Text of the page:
After getting the blanket in place, the puppies proceeded to drag it even further under the house. And, to my dismay, I realized I had to make two more trips. One with bowls, one with food and water. This routine continued for a week. Finally the puppies started to come out from under the house. This meant I could change blankets, put food and water, etc. closer to the crawl space opening. Unfortunately, they continued to use the opening for their bathroom. I was in a constant state of cleaning and usually very dirty. I took plenty of extra showers through all that.

In the meantime, another two pregnant dogs who we found tied to our fence on two consecutive mornings had their babies. One we named Helen had six on my back porch. So, now I had 16 babies requiring a lot of attention. But at least these are more accessible. Two weeks later, the other dog had seven puppies. I now have 23 puppies of various ages from six weeks to one day. Don't you wish you had my job?  Especially considering that the last were born in my living room and continue to stay there.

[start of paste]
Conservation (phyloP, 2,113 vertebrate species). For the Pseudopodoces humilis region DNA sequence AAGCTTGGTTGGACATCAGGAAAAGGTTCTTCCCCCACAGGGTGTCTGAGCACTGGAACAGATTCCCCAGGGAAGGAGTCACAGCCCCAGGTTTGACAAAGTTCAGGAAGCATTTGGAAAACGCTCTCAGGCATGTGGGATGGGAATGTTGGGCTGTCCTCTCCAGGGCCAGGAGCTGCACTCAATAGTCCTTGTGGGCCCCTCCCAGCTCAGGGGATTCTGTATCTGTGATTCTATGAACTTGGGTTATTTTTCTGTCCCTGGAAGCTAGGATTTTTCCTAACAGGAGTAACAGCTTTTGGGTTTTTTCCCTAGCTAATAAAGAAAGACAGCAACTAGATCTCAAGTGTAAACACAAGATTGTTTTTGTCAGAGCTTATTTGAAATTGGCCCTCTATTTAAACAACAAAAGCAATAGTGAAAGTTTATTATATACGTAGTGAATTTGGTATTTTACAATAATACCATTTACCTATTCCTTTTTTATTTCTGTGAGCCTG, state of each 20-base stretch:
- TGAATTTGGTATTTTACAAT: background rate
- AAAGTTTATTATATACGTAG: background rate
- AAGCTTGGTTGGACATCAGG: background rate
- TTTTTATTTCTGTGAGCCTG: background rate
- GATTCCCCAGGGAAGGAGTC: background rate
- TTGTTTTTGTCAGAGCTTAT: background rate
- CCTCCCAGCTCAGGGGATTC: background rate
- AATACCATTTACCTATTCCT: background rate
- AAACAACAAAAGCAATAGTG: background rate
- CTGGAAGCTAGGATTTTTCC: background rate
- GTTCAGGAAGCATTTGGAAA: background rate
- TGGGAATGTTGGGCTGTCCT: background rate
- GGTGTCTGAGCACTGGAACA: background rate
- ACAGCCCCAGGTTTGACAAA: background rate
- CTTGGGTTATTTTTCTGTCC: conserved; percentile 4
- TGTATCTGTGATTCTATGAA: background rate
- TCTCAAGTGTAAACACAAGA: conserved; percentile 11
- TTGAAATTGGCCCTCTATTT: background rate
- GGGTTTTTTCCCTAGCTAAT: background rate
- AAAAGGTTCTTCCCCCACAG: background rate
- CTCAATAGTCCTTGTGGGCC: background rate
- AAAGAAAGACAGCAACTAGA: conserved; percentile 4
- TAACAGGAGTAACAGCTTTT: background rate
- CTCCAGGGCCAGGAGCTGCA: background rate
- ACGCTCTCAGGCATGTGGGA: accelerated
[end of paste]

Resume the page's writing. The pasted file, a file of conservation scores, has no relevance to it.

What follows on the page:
Several of Annie's pups were asked for as Christmas presents, but we don't do that. We only let them be adopted by the people who are going to actually own them. I have to make sure they are really wanted and won't be left at the pound after the new wears off. I know they are loved here by all of us who help with their support and those of us who do the actual work. It is only fair to make sure they continue to be loved when they leave here.

Thanks to Walter Gordy, Avis Buchanan, Barb Nelson, Mary Williams, Bennie Meadows, Alice Smith, Barbara Johnson, Tonya Graney, Nadine Hereth, Dr. Victoria Johnson, and the Laddin’s who so generously gave donations for Annie. Because of you, we were able to have Annie examined by the vet and the pups given their first shots and deworming. We will need to do a second round of shots in a few weeks (plus shots and deworming for the “new” pups) and would be grateful for any help you can give to them for that expense.